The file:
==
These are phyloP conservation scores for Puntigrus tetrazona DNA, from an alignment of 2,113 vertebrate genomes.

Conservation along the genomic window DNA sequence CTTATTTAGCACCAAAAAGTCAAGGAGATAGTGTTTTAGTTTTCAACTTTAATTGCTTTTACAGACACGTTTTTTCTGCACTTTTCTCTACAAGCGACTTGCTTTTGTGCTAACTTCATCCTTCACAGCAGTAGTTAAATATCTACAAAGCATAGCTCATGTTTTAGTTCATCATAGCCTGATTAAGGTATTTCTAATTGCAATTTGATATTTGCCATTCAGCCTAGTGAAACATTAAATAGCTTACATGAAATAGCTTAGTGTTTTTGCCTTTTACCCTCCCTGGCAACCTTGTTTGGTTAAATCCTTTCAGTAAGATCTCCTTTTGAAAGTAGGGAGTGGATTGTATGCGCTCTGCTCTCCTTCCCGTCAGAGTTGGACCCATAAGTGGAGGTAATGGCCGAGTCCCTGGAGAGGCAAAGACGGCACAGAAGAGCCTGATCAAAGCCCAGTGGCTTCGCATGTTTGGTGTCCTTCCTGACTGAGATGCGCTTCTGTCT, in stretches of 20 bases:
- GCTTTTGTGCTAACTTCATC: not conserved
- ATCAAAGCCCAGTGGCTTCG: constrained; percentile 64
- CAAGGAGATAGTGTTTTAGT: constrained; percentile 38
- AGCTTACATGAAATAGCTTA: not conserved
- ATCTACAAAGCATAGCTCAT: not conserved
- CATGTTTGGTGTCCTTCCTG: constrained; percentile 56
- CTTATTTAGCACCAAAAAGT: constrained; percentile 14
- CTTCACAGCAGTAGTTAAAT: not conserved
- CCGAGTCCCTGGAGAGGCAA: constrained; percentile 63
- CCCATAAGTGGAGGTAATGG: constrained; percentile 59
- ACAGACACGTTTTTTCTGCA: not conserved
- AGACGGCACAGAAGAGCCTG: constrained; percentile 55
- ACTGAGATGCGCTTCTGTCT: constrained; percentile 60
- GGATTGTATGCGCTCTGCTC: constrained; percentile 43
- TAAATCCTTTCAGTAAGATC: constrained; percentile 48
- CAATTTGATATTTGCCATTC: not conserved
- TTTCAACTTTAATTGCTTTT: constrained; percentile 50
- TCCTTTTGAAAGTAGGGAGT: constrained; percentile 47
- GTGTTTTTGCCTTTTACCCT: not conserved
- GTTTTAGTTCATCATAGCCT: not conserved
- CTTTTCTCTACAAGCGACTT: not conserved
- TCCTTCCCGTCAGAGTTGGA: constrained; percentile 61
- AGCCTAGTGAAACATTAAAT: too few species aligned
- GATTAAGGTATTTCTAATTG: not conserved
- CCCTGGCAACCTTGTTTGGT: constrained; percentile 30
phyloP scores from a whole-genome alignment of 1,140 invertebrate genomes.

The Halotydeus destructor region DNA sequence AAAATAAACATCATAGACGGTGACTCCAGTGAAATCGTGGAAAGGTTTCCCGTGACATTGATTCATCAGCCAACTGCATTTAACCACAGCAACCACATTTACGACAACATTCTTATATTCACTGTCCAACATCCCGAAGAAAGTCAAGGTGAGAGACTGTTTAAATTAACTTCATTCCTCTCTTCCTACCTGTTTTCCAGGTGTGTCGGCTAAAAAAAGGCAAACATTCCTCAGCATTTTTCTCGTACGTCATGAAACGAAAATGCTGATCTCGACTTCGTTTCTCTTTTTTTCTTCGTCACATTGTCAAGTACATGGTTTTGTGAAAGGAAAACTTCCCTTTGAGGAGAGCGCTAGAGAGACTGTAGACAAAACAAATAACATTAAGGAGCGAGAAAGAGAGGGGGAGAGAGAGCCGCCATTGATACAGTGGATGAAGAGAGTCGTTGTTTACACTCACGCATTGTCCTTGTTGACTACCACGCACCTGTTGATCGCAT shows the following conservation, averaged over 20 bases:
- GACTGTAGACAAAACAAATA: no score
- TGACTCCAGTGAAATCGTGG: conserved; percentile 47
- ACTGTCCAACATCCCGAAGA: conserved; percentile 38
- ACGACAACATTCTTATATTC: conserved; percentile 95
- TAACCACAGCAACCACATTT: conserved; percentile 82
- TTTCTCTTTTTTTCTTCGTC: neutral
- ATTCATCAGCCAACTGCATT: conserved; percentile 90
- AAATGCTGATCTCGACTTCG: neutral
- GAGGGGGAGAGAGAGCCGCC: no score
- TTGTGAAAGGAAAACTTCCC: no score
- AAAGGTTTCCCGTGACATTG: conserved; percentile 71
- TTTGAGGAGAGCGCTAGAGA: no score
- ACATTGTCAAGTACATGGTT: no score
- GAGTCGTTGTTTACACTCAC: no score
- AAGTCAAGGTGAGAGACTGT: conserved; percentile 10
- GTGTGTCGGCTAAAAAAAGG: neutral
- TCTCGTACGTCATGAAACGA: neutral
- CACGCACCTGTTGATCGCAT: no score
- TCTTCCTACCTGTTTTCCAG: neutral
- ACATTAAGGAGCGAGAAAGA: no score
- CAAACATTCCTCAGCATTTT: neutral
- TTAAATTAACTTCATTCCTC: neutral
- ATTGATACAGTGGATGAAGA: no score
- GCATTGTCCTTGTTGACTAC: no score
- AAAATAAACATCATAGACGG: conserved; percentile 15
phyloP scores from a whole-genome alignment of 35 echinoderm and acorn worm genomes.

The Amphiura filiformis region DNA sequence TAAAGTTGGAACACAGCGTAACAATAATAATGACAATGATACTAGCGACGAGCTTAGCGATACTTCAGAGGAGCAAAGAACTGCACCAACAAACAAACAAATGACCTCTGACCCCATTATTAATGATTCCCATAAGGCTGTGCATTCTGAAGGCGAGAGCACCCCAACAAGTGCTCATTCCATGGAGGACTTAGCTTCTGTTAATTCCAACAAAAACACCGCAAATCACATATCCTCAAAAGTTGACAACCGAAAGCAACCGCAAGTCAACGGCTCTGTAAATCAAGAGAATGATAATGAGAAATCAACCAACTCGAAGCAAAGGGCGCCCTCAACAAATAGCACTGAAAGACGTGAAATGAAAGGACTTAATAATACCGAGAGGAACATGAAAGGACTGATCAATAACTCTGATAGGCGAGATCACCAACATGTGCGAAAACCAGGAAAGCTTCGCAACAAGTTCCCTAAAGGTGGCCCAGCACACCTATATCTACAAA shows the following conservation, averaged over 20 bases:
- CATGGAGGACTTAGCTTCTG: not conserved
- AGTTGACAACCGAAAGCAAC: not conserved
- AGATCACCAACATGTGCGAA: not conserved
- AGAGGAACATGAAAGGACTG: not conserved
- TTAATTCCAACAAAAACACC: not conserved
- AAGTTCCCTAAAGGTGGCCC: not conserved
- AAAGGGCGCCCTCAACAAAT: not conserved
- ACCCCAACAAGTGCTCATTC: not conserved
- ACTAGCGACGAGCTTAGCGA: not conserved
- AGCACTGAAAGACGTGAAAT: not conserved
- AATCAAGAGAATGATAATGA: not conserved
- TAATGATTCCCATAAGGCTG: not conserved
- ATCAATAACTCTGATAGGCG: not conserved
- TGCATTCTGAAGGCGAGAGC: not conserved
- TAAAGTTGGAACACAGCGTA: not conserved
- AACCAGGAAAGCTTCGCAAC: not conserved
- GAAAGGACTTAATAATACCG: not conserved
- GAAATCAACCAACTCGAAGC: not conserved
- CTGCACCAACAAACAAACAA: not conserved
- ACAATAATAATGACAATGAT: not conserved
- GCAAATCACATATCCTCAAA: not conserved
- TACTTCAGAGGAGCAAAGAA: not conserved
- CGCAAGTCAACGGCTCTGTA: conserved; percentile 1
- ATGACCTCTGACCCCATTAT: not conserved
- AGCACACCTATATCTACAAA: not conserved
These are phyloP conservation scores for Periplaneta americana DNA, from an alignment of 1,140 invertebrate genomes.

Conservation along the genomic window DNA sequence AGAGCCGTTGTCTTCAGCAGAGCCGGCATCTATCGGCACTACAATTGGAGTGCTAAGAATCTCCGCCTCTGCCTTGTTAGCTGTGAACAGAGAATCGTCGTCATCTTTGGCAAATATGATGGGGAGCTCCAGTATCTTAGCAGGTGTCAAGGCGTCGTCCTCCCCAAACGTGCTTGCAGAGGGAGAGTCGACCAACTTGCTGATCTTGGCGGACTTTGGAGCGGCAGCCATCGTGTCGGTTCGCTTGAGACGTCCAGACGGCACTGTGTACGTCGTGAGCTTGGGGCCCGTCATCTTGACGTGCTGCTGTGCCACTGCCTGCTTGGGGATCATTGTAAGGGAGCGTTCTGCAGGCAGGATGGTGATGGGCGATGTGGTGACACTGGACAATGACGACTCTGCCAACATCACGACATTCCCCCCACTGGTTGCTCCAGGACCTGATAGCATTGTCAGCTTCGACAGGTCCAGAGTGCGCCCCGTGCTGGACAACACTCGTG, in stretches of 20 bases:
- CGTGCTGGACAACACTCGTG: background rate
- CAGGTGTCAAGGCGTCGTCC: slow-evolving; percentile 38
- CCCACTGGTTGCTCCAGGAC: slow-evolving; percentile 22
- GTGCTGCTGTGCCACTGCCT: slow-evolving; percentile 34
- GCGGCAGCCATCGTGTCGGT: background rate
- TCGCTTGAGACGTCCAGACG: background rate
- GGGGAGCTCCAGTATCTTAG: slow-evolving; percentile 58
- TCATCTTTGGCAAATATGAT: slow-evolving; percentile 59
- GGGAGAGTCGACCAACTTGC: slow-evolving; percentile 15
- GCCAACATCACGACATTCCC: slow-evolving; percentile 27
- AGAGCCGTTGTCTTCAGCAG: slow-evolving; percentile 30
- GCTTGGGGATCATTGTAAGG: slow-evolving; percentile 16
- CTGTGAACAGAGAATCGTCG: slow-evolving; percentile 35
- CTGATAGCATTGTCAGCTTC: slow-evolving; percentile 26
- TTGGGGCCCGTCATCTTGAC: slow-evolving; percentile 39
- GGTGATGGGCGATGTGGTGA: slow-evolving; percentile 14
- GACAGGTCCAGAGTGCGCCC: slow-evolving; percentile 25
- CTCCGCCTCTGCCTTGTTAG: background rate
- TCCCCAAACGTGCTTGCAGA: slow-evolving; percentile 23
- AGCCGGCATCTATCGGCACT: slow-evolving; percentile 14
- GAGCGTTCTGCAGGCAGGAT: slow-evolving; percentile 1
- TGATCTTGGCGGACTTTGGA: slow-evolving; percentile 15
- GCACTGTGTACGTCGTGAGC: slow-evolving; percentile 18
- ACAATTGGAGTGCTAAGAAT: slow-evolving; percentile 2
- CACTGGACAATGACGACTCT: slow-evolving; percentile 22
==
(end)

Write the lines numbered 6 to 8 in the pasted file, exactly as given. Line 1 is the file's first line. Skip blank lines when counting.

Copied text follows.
- AGCTTACATGAAATAGCTTA: not conserved
- ATCTACAAAGCATAGCTCAT: not conserved
- CATGTTTGGTGTCCTTCCTG: constrained; percentile 56